The Origins of Radio Lingo

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Radio communication dates back to the late 1800s and is still in use today. While there have been some changes and improvements to the technology over the years, directional couplers and other equipment are still in use, and you still have to tune to the right frequency or amplitude to send and receive messages. Radio communication is used by military, law enforcement, and first responders to coordinate efforts. Sometimes it can save lives.

Users of any communication technology come up with their own slang and shorthand to communicate more effectively. Radio communication is no exception. You may be familiar with radio lingo if you watch a lot of movies or television. You’ve probably figured out what they mean from context. Maybe you even use some of these terms in your own life. However, you might not know how or why they came to be in use.

“Over” and “Out”

With some types of radios, you cannot receive a message if you are trying to send one at the same time. If two people try to speak at the same time, neither will be able to hear each other. Radio operators need a way to signal to one another that they are finished talking and ready to hear a response and say the word “over” to signify this to the other party.

When a person is ready to sign off and discontinue the conversation, he or she says “out.” That signals to the other person that the first person is no longer available to listen to any more messages for the time being.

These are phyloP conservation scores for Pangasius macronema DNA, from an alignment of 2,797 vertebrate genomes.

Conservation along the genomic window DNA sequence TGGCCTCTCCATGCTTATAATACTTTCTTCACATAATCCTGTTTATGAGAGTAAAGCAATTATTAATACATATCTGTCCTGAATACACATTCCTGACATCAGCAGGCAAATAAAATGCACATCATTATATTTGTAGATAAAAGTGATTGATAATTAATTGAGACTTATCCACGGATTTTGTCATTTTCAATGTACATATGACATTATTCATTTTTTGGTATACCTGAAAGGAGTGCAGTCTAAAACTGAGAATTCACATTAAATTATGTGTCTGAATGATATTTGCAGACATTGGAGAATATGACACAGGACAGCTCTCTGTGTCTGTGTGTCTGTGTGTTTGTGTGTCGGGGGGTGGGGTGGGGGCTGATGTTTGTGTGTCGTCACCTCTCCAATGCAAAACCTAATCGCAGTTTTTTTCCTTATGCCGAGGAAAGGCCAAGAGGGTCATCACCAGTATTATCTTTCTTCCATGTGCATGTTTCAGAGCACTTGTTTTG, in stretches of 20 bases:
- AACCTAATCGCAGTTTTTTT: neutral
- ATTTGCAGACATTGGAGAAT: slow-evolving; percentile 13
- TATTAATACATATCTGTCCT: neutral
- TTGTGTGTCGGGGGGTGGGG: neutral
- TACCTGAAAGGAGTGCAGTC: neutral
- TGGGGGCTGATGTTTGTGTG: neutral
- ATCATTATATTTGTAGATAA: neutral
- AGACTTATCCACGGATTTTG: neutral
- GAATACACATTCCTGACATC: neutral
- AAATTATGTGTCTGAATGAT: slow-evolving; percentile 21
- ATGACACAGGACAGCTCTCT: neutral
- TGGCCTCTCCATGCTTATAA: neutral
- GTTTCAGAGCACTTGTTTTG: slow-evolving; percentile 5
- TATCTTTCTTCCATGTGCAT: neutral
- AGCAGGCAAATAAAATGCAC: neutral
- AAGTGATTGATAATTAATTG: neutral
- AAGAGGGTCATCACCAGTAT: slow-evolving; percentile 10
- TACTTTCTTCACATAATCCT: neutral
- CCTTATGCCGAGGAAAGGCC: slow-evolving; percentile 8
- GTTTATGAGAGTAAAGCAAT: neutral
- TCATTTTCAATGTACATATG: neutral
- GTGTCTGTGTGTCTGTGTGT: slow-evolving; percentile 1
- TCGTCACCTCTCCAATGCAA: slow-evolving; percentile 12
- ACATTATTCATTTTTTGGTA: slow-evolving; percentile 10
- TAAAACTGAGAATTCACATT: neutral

“Wilco”

Many radio terms are shortened versions of longer phrases. “Wilco” is a good example of this. It’s a shortened version of the phrase “will comply.” If the person with whom you are communicating by radio asks you to do something, you could respond with “wilco” to let the other person know that you understand their request and intend to carry it out.

“Mayday”

The term “mayday” is used to ask for aid in a life-threatening situation. It has nothing to do with the first day of the month of May, although the two go by the same name. Actually, “mayday” is an English phonetic spelling of the French phrase “m’aidez,” which literally means “help me.”

“Roger”

In radio lingo, “roger” is kind of similar to “wilco.” There may be some overlap between the two, or you may use them in combination. While “wilco” means that you intend to do something, “roger” only means that you understand. “Roger” was adopted by the U.S. military and it relates to a custom in Morse code communication that used the letter R to signify a message received.